HJSA No. 3, Limited Partnership v. Sundown Energy LP, SMC 2000 LP, PGP Holdings 1, LLC, Smith Allen Oil & Gas, LLP, Transmountain Exploration LLC, Fortune Natural Resources Corporation, Texas Heat of the Permian Basin, Inc., Whiting Oil and Gas Corporation, Eagle Rock Acquisition Partnership II, LP, Odyssey Royalties LLC, Horizon Royalties LLC, Pinecone Resources LLC, Brenda Dorman Faught, and Lena Renee Brigman Appeal from 143rd District Court of Ward County (dissenting opinion)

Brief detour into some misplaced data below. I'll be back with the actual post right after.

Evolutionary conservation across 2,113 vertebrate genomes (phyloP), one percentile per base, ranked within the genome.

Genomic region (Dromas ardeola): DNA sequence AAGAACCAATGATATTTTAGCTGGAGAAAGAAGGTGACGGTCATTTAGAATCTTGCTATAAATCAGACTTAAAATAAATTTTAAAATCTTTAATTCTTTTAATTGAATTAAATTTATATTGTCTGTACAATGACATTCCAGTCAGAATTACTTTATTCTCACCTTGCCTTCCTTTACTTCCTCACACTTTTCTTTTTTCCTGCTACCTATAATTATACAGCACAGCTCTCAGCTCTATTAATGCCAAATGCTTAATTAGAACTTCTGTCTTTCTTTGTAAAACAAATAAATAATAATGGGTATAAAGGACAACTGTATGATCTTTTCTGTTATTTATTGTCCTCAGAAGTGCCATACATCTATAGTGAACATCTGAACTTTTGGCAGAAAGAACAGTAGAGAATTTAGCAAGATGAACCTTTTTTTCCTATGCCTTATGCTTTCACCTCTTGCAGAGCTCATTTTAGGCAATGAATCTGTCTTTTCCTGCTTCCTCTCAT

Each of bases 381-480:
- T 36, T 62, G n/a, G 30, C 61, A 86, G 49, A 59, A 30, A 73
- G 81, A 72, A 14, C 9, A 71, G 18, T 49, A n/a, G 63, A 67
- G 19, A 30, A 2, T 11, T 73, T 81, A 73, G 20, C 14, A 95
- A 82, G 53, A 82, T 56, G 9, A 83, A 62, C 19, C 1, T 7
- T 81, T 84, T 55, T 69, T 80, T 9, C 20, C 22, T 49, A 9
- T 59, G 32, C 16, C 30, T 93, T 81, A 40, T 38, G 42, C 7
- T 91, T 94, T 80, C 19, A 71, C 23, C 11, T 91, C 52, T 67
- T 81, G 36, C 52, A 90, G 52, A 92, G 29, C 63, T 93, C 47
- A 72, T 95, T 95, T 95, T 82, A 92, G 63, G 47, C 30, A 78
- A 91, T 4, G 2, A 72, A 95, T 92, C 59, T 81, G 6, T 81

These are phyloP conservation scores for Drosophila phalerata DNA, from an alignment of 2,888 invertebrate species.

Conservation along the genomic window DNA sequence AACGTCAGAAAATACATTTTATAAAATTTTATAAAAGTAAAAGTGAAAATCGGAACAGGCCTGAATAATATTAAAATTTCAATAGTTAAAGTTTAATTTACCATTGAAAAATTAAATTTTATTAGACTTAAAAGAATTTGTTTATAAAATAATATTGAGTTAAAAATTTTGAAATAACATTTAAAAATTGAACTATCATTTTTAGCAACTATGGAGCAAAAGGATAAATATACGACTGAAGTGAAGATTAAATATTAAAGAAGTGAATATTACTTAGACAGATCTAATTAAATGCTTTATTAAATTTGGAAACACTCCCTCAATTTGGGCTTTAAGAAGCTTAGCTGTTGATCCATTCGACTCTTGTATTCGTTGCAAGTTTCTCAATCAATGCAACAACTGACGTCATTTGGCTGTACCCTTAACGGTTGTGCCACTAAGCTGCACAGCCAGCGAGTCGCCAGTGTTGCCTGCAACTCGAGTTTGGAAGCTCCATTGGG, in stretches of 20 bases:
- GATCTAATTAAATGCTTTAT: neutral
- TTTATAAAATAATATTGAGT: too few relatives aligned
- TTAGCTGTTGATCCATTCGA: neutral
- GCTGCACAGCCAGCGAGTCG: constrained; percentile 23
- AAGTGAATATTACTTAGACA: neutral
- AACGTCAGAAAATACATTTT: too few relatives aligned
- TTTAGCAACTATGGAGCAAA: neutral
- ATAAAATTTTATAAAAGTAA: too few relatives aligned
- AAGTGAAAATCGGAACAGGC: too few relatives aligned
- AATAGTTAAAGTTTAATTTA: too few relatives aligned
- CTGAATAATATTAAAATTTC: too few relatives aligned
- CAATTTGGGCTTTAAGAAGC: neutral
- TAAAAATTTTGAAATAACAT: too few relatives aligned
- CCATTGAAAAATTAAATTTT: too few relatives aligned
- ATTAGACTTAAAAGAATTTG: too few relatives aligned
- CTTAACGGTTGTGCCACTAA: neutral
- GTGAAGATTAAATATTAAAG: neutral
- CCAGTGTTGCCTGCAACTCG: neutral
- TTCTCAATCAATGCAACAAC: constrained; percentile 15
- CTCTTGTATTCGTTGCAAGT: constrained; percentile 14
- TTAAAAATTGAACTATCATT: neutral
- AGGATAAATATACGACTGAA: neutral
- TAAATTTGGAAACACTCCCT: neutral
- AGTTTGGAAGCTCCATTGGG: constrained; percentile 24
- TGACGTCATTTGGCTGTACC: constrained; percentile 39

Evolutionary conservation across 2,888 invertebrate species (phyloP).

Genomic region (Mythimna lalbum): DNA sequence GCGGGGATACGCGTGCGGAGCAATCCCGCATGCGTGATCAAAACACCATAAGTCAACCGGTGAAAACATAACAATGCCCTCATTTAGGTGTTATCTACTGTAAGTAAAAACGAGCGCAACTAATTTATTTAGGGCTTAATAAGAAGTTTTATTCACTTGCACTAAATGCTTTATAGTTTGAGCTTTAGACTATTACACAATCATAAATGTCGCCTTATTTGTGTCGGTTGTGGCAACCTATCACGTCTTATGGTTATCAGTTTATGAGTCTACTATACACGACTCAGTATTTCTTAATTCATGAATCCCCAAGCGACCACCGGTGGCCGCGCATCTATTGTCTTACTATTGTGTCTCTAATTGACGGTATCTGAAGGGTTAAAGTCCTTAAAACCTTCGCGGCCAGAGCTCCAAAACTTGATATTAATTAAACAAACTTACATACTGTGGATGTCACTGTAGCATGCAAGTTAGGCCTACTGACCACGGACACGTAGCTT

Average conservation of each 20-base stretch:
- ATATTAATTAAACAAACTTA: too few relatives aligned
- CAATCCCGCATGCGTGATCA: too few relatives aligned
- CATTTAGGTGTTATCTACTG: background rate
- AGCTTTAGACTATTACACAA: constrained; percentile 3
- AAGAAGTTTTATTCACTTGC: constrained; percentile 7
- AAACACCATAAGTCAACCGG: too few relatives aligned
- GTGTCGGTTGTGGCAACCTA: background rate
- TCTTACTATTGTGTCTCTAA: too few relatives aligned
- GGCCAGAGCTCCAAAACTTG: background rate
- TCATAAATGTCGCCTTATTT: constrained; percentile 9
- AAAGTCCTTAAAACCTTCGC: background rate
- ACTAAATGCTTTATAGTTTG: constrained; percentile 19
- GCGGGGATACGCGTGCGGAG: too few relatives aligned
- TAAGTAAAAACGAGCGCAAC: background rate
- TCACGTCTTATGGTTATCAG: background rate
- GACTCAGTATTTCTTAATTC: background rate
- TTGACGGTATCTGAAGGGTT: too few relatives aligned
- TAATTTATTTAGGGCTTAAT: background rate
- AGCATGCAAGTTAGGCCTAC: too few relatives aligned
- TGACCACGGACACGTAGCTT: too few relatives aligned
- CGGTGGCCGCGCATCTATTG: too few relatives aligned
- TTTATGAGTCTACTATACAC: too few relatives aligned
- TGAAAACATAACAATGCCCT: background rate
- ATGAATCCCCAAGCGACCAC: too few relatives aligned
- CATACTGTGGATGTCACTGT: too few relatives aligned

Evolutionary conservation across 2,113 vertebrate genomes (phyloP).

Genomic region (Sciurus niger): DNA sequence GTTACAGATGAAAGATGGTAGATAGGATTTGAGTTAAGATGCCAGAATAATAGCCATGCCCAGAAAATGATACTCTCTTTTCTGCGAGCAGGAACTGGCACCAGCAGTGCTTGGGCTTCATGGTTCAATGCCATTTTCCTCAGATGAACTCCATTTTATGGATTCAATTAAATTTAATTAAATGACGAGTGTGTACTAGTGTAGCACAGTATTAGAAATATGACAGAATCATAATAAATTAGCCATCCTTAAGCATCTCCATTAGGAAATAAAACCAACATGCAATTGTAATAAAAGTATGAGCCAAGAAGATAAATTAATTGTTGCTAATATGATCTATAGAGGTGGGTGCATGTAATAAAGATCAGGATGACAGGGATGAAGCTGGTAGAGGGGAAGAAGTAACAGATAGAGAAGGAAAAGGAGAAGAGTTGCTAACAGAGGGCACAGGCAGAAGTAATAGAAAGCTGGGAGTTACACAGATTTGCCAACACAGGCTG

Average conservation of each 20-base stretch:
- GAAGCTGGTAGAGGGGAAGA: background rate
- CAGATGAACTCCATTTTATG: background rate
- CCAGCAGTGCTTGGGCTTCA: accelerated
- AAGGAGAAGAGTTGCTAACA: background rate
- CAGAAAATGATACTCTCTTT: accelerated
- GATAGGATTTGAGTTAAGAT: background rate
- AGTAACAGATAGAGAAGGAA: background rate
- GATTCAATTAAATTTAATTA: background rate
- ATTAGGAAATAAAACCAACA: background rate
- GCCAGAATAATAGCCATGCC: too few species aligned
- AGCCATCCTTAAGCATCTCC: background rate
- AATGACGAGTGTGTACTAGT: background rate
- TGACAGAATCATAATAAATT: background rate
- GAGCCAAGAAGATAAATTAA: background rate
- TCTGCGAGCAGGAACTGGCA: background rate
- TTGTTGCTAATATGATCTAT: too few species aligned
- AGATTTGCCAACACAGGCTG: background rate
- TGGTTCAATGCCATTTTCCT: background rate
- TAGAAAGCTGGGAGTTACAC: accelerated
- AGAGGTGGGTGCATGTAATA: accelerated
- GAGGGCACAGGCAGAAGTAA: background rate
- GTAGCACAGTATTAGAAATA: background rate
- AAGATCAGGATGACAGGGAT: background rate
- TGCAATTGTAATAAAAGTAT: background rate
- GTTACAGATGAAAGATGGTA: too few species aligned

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COURT OF APPEALS EIGHTH DISTRICT OF TEXAS EL PASO, TEXAS HJSA NO. 3, LP, § Appellant, § No. 08-18-00113-CV v. § Appeal from the SUNDOWN ENERGY LP; SMC 2000 LP; PGP HOLDINGS 1, LLC; SMITH ALLEN OIL & GAS, LLP; TRANSMOUNTAIN EXPLORATION LLC; FORTUNE NATURAL RESOURCES CORP.; TEXAS HEAT OF THE PERMIAN BASIN, INC; WHITING OIL & GAS CORP.; ODYSSEY ROYALITIES LLC; HORIZON ROYALITIES LLC; PINECONE RESOURCES LLC; BRENDA DORMAN FAUGHT; and LENA RENEE BRIGMAN, § 143rd District Court § of Ward County, Texas § (TC# 16-05-23886-CV) Appellees. § § § § § DISSENTING OPINION The central issue of this appeal questions whether Lessee Sundown and its co-Appellees (collectively, “Lessees” or “Sundown”) met an obligation to engage in a continuous drilling program, as prescribed by lease terms, sufficient to delay a reassignment of non-producing tracts back to Lessor HJSA No. 3, L.P. (“Lessor” or “HJSA”). The trial court granted partial summary judgment in favor of Sundown after determining that Sundown’s operations of reworking and reconditioning of existing wells satisfied the range of operations permitted by lease terms. In reversing the trial court’s ruling, the majority imposes a specific requirement on Sundown—that is, to spud-in a continuous development well within 120 days of completion or abandonment of a prior well—to satisfy the drilling program requirements. Because the majority reads a more specific requirement into the continuous drilling program than expressly stated by the unambiguous lease, I respectfully dissent. DISCUSSION Lease Construction and the Four-Corners Rule Although the parties do not agree about the proper construction of the lease, both assert the lease is unambiguous. Ambiguity does not arise merely because the parties assert differing interpretations. N. Shore Energy, LLC v. Harkins, 501 S.W.3d 598, 602 (Tex. 2016); Apache Deepwater, LLC v. McDaniel Partners, Ltd., 485 S.W.3d 900, 904 (Tex. 2016) (citing Columbia Gas Transmission Corp. v. New Ulm Gas, Ltd., 940 S.W.2d 587, 589 (Tex. 1996)). The proper construction of an unambiguous lease is a question of law determined de novo. Samson Explor., LLC v. T.S. Reed Props., Inc., 521 S.W.3d 766, 787 (Tex. 2017); Anadarko Petrol. Corp. v. Thompson, 94 S.W.3d 550, 554 (Tex. 2002). The rules and principles generally used in interpreting contracts are also used in the construction of mineral leases. Endeavor Energy Res., LP v. Discovery Operating, Inc., 554 S.W.3d 586, 595 (Tex. 2018). Absent ambiguity, our primary duty is “to ascertain the intent of the parties from all of the language within the four corners of the deed.” Wenske v. Ealy, 521 S.W.3d 791, 794 (Tex. 2017) (citing Luckel v. White, 819 S.W.2d 459, 462 (Tex. 1991)). The starting point for contract construction is necessarily its express language. Murphy Explor. & 2 Prod. Co.—USA v. Adams, 560 S.W.3d 105, 108 (Tex. 2018)). “We give the lease’s language its plain, grammatical meaning unless doing so would clearly defeat the parties’ intentions.” Apache Deepwater, LLC v. Double Eagle Dev., LLC, 557 S.W.3d 650, 654 (Tex.App.—El Paso 2017, pet. denied). “We presume the parties intended every clause to have some effect, so we ‘examine the entire lease and attempt to harmonize all its parts, even if different parts appear contradictory or inconsistent.’” Endeavor Energy, 554 S.W.3d at 595 (quoting Anadarko Petrol., 94 S.W.3d at 554). In interpreting a lease according to its express language, we may not read more stringent requirements into the lease than those the parties intended. Murphy Explor., 560 S.W.3d at 113 (proximity requirement in offset provision not permitted where it deviates from the language the parties chose); Luckel, 819 S.W.2d at 463 (recognizing that courts may not interpolate or substitute in such a way as to change the clear and unambiguous meaning of a lease clause). “When terms in a contract are defined, those definitions control the interpretation of the agreement.” Sloane II v. Goldberg B’nai B’rith Towers, ____ S.W.3d____, No. 14-17-00557-CV, 2019 WL 2000484, *6 (Tex.App.—Houston [14th Dist.] May 7, 2019, no pet. h.)(citing Provident Life and Acc. Ins. Co. v. Knott, 128 S.W.3d 211 (Tex. 2003).1 Texas has long recognized a strong public policy favoring the freedom to contract, and we are compelled to “respect and enforce” parties’ agreements. Endeavor Energy, 554 S.W.3d at 595 (citing Phila. Indem. Ins. Co. v. White, 490 S.W.3d 468, 471 (Tex. 2016)); see Bombardier Aerospace Corp. v. SPEP Aircraft Holdings, LLC, 572 S.W.3d 213, 230 (Tex. 2019)(parties’ valid limitation-of-liability clause limited recovery to $2.6 million in actual damages and negated $5.3 “It is very rare that a defined meaning can be replaced with another permissible meaning of the word on the basis of other textual indications; the definition is virtually conclusive.” Antonin Scalia & Bryan A. Garner, Reading Law: The Interpretation of Legal Texts 228 (2012). 1 3 million in punitive damages, even though petitioner’s conduct was reprehensible). “Absent compelling reasons, courts must respect and enforce the terms of a contract the parties have freely and voluntarily entered[.]” Shields Ltd. P'ship v. Bradberry, 526 S.W.3d 471, 481 (Tex. 2017). As such, parties have the right to contract as they see fit as long as their agreement does not violate the law or public policy. Id. at 481. Having laid this legal framework, I turn now to the lease terms at issue. Analysis Paragraph 7(a) provides that the lease would continue for so long as Lessee produced oil and gas from the leased premises in paying quantities subject to the reassignment provisions set forth in later provisions. Paragraph 7(a) next identifies requirements imposed as divided between two periods of time. From the effective date of the lease until the sixth anniversary of that date, production in paying quantities from anywhere on the leased premises expressly extended the entire lease without any reassignment obligation. After the sixth anniversary and subject to paragraph 7(b), the lease imposes on Lessee an obligation to reassign operating rights in all tracts of the leased premises not then held by production. This reassignment obligation is delayed, however, for so long as the Lessee is engaged in a continuous drilling program as principally described in paragraph 7(b). Having now exceeded the sixth anniversary, the parties dispute the nature of the requirements imposed by the continuous drilling program. Based on the parties’ dispute, a closer look at the language of paragraph 7(b) is warranted. The first sentence of 7(b) states: [7](b). The obligation in Paragraph 7(a) above to reassign tracts not held by production shall be delayed for so long as Lessee is engaged in a continuous drilling 4 program on that part of the Leased Premises outside of the Producing Areas. Simply stated, this first sentence introduces the requirement to engage in a “continuous drilling program” on the portion of the leased premises “outside of the Producing Areas.” Within the phrase “continuous drilling program,” the combined term “continuous drilling” operates as an adjectival phrase modifying the noun “program.” As commonly defined, the term “continuous” means “marked by uninterrupted extension in space, time, or sequence.” Continuous, Merriam Webster’s Collegiate Dictionary (10th ed. 1997). From this description of the program, the parties plainly intended drilling activity, at a minimum, that is uninterrupted in space, time, or sequence. Following this introductory statement, the second sentence of 7(b) further describes the nature of the program’s requirements. It reads: The first such continuous development well shall be spudded-in on or before the sixth anniversary of the Effective Date, with no more than 120 days to elapse between completion or abandonment of operations on one well and commencement of drilling operations on the next ensuing well. Most noteworthy, the term “drilling operations,” appearing near the end of this second sentence, is a specifically defined term contained in a later provision of the lease. Because we presume the parties intended every clause to have some effect, we must examine the entire lease and attempt to harmonize all its parts. Endeavor Energy, 554 S.W.3d at 594. Moving beyond paragraph 7(b), the definition included in paragraph 18 provides as follows: 18. DRILLING OPERATIONS DEFINED Whenever used in this lease the term ‘drilling operations’ shall mean: actual operations for drilling, testing, completing and equipping a well (spud in with equipment capable of drilling to Lessee’s object depth); reworking operations, including fracturing and acidizing; and reconditioning, deepening, plugging back, cleaning out, repairing or testing of a well. [Emphasis added]. As commonly defined, the term “whenever,” appearing at the beginning of this clause, 5 means “at any or every time that.” Whenever, Merriam Webster’s Collegiate Dictionary (10th ed. 1997). Second, the term “shall,” which also appears in the first phrase, is recognized by statute as imposing a mandatory duty when it is included in statutory language. TEX.GOV’T CODE ANN. § 311.016(2); Helena Chem. Co. v. Wilkins, 47 S.W.3d 486, 493 (Tex. 2001). Given the mandatory instruction appearing in this phrase, a plain reading of the lease requires that the definition of “drilling operations” must be incorporated into paragraph 7(b). Such incorporation thereby harmonizes the two clauses as required by these lease terms. Bringing paragraph 18 closer to paragraph 7(b), these provisions as shown below encompass the operational details of the continuous drilling program, on premises outside of the producing areas, that is required for Lessees to maintain operating rights: [7](b) The obligation . . . to reassign tracts . . . shall be delayed for so long as Lessee is engaged in a continuous drilling program on that part of the Leased Premises outside of the Producing Areas. The first such continuous development well shall be spudded-in on or before the sixth anniversary of the Effective Date, with no more than 120 days to elapse between completion or abandonment of operations on one well and commencement of drilling operations on the next ensuing well. . . . 18. DRILLING OPERATIONS DEFINED Whenever used in this lease the term ‘drilling operations’ shall mean: actual operations for drilling, testing, completing and equipping a well (spud in with equipment capable of drilling to Lessee’s object depth); reworking operations, including fracturing and acidizing; and reconditioning, deepening, plugging back, cleaning out, repairing or testing of a well. Focusing more closely on the details of the program, the second sentence of 7(b) contains three noteworthy elements which I have numbered below for ease of discussion: [7(b)] [1] The first such continuous development well [2] shall be spudded-in on or before the sixth anniversary of the Effective Date, [3] with no more than 120 days to elapse between completion or abandonment of operations on one well and 6 commencement of drilling operations on the next ensuing well. First, the sentence begins with the noun phrase, “the first such continuous development well.” Because this mention of “the first such continuous development well” follows immediately after the earlier reference to a continuous drilling program, this term provides further details about how the drilling program begins. This phrase alone, however, contains three sub-elements. The term “first,” plainly indicates the initial starting point of the required drilling program. The next term “such,” is used to modify the noun phrase “continuous development well,” that immediately follows. “Such” is commonly defined as “of the same class, type, or sort.” Such, Merriam Webster’s Collegiate Dictionary (10th ed. 1997). By its placement, “such” is being used to link the noun phrase, “continuous development well,” with the earlier phrase, “continuous drilling program.” In linking these phrases, “such” is placed in an intermediary position to indicate that the first development well belongs to the continuous drilling program being of the same class, type, or of sort. Bringing in the third sub-element, the term “continuous development” is a compound adjective that modifies the noun “well.” In total, the phrase, “first such continuous development well” refers to the first well belonging to the “continuous drilling program.” In short, the well that is being described is not merely a continuous well, nor is it simply a development well; rather it is a continuous-development well, i.e., a well that is part of the continuous-drilling program. After describing the first well, the second element of the sentence prescribes the action required of Lessee regarding the first well within the context of the program. With mandatory language, the lease requires that the first well “shall be spudded-in on or before the sixth anniversary of the Effective Date . . . .” As recognized by the majority, the term “spudded-in” is 7 a term of art in the oil and gas industry that describes “[t]he first boring of the hole in the drilling of an oil well.” See P. Martin and B. Kramer, Williams & Meyers - Manual of Oil and Gas Terms, 1007 (16th ed. 2015). Before the sixth anniversary of the effective date, the continuous drilling program requires that Lessee “spud-in” the first well on the premises outside the producing areas. After the initial drilling or “first boring,” the third element of the sentence imposes both a time requirement and an operational detail that further defines the continuous nature of the program. The third element reads, “with no more than 120 days to elapse between completion or abandonment of operations on one well and commencement of drilling operations on the next ensuing well.” By focusing on this phrase, I arrive at the height of the dispute between the parties and between this panel—namely, the nature and extent of the obligation required of Lessee as pertaining to ensuing wells beyond the spudding-in of the first well. Adopting the position advanced by Lessors, the majority concludes that Lessee is obligated to not only spud-in the first well but also to continue spudding-in each ensuing well of the program within the required timeframe to maintain operating rights. Parting ways with the majority, I agree with the ruling of the trial court and would instead incorporate the full definition of “drilling operations” provided in paragraph 18 as the operative requirement imposed on ensuing wells beyond the first. See Endeavor Energy, 554 S.W.3d at 594. Substituting the definition of “drilling operations” directly into this last phrase of the sentence, as required by paragraph 18, I would find that the plain reading of the lease requires the following: [W]ith no more than 120 days to elapse between completion or abandonment of operations on one well and commencement of [actual operations for drilling, testing, completing and equipping a well (spud in with equipment capable of drilling to Lessee’s object depth); reworking operations, including fracturing and 8 acidizing; and reconditioning, deepening, plugging back, cleaning out, repairing or testing of a well] on the next ensuing well. [Emphasis added]. With this substitution, a plain reading shows that a range of activities far beyond mere spuddingin is permitted for Lessee to maintain operating rights over the leased premises. When broken out into its three internal phrases, “drilling operations,” as defined by the parties themselves, includes a range of activities permitted for ensuing wells as follows: (1) actual operations for drilling, testing, completing and equipping a well (spud in with equipment capable of drilling to Lessee’s object depth); (2) reworking operations, including fracturing and acidizing; and, (3) reconditioning, deepening, plugging back, cleaning out, repairing or testing of a well. With its summary judgment evidence, Lessee asserted that they had conducted such “drilling operations,” as defined by the lease, without more than a 120 days lapse of operations on the contested acreage for over sixteen years. These operations include investment of more than forty million dollars in operating on the contested acreage. Given that these facts are not in dispute, the trial court found that Sundown had timely conducted such drilling operations without a lapse of 120 days between completion of one drilling operation and the commencement of the next drilling operation on the contested part of the leased premises. Because the definition of “drilling operations” includes operations conducted by Lessee, I would give full effect to the definition provided in paragraph 18 when determining whether Lessee has in fact complied with requirements of the continuous drilling program. See Endeavor Energy, 554 S.W.3d at 594; see also Sloane II, 2019 WL 2000484, at *6 (citing Provident Life and Acc. Ins. Co. v. Knott, 128 S.W.3d 211 (Tex. 2003). From a plain reading of the lease, I would conclude that the parties intended to incorporate the definition of “drilling operations” as provided in paragraph 18 into the 9 requirements of the continuous drilling program as set out in 7(b). See Endeavor Energy, 554 S.W.3d at 594. In contrast, the majority concludes that paragraphs 7(b) and 18 are in conflict due to 7(b) requiring “spudding-in” of the first well and on the next ensuing well despite the definition of drilling operations provided in paragraph 18. The majority reasons that, “[i]f the parties had desired only a single well to be spudded-in, and to then allow drilling operations on any well to maintain the lease, as Sundown claims, they would not have used next ensuing well in the context of the first and subsequent ‘continuous drilling well.’” By this interpretation, the majority concludes that paragraph 7(b) provides a specific provision that controls over the general provision included in paragraph 18. Because the term “drilling operations” appears elsewhere in the lease, the majority concludes that paragraph 18 is not rendered meaningless when excluded from 7(b), but instead, will be applied “elsewhere in the contract in different contexts.” In my view, the majority’s interpretation not only alters the plain reading of the lease as more fully explained above, but also this interpretation demands a spudding-in for every well beyond the first one in conflict with the range of operations permitted by the agreement of the parties as evidenced by the broad definition included for “drilling operations.” See Murphy Exploration & Production Company—USA v. Adams, 560 S.W.3d 105, 113 (Tex. 2018)(courts should not read into a lease more stringent obligations than the parties intend). Where parties to a contract expressly define a contractual term, the parties’ agreed definition must prevail over other definitions. Provident Life, 128 S.W.3d at 219; Sloane II, 2019 WL 2000484, at *6; Scalia, Reading Law 184. Because I disagree, I dissent from the majority, and instead, I would affirm the trial court’s ruling. 10 August 16, 2019 GINA M. PALAFOX, Justice Before McClure, C.J., Rodriguez, and Palafox, JJ. Palafox, J., Dissenting 11